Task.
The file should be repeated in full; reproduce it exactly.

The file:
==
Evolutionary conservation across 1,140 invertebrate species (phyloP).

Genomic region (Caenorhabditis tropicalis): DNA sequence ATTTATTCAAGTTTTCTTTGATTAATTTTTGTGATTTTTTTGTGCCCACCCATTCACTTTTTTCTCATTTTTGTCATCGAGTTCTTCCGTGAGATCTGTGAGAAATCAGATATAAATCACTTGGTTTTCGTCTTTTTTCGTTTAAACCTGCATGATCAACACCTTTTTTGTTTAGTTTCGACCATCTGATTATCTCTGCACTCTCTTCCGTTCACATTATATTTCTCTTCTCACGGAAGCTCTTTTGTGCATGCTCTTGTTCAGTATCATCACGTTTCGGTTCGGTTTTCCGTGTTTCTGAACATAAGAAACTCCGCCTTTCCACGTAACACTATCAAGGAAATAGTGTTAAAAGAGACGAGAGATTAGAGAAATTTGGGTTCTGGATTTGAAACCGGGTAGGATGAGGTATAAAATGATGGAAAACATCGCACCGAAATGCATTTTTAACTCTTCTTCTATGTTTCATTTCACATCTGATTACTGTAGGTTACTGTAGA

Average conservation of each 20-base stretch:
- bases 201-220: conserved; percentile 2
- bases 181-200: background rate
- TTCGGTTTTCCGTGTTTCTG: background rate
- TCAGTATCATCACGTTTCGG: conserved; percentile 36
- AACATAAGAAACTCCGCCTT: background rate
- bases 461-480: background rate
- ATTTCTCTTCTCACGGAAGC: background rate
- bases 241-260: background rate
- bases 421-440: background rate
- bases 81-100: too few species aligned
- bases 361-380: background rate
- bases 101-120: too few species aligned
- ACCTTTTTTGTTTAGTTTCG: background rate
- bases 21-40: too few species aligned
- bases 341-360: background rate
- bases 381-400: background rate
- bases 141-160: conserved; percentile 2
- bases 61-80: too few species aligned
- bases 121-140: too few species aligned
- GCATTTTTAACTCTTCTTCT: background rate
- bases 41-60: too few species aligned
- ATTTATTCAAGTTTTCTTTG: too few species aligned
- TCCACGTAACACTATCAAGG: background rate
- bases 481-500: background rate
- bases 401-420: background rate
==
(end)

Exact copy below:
Evolutionary conservation across 1,140 invertebrate species (phyloP).

Genomic region (Caenorhabditis tropicalis): DNA sequence ATTTATTCAAGTTTTCTTTGATTAATTTTTGTGATTTTTTTGTGCCCACCCATTCACTTTTTTCTCATTTTTGTCATCGAGTTCTTCCGTGAGATCTGTGAGAAATCAGATATAAATCACTTGGTTTTCGTCTTTTTTCGTTTAAACCTGCATGATCAACACCTTTTTTGTTTAGTTTCGACCATCTGATTATCTCTGCACTCTCTTCCGTTCACATTATATTTCTCTTCTCACGGAAGCTCTTTTGTGCATGCTCTTGTTCAGTATCATCACGTTTCGGTTCGGTTTTCCGTGTTTCTGAACATAAGAAACTCCGCCTTTCCACGTAACACTATCAAGGAAATAGTGTTAAAAGAGACGAGAGATTAGAGAAATTTGGGTTCTGGATTTGAAACCGGGTAGGATGAGGTATAAAATGATGGAAAACATCGCACCGAAATGCATTTTTAACTCTTCTTCTATGTTTCATTTCACATCTGATTACTGTAGGTTACTGTAGA

Average conservation of each 20-base stretch:
- bases 201-220: conserved; percentile 2
- bases 181-200: background rate
- TTCGGTTTTCCGTGTTTCTG: background rate
- TCAGTATCATCACGTTTCGG: conserved; percentile 36
- AACATAAGAAACTCCGCCTT: background rate
- bases 461-480: background rate
- ATTTCTCTTCTCACGGAAGC: background rate
- bases 241-260: background rate
- bases 421-440: background rate
- bases 81-100: too few species aligned
- bases 361-380: background rate
- bases 101-120: too few species aligned
- ACCTTTTTTGTTTAGTTTCG: background rate
- bases 21-40: too few species aligned
- bases 341-360: background rate
- bases 381-400: background rate
- bases 141-160: conserved; percentile 2
- bases 61-80: too few species aligned
- bases 121-140: too few species aligned
- GCATTTTTAACTCTTCTTCT: background rate
- bases 41-60: too few species aligned
- ATTTATTCAAGTTTTCTTTG: too few species aligned
- TCCACGTAACACTATCAAGG: background rate
- bases 481-500: background rate
- bases 401-420: background rate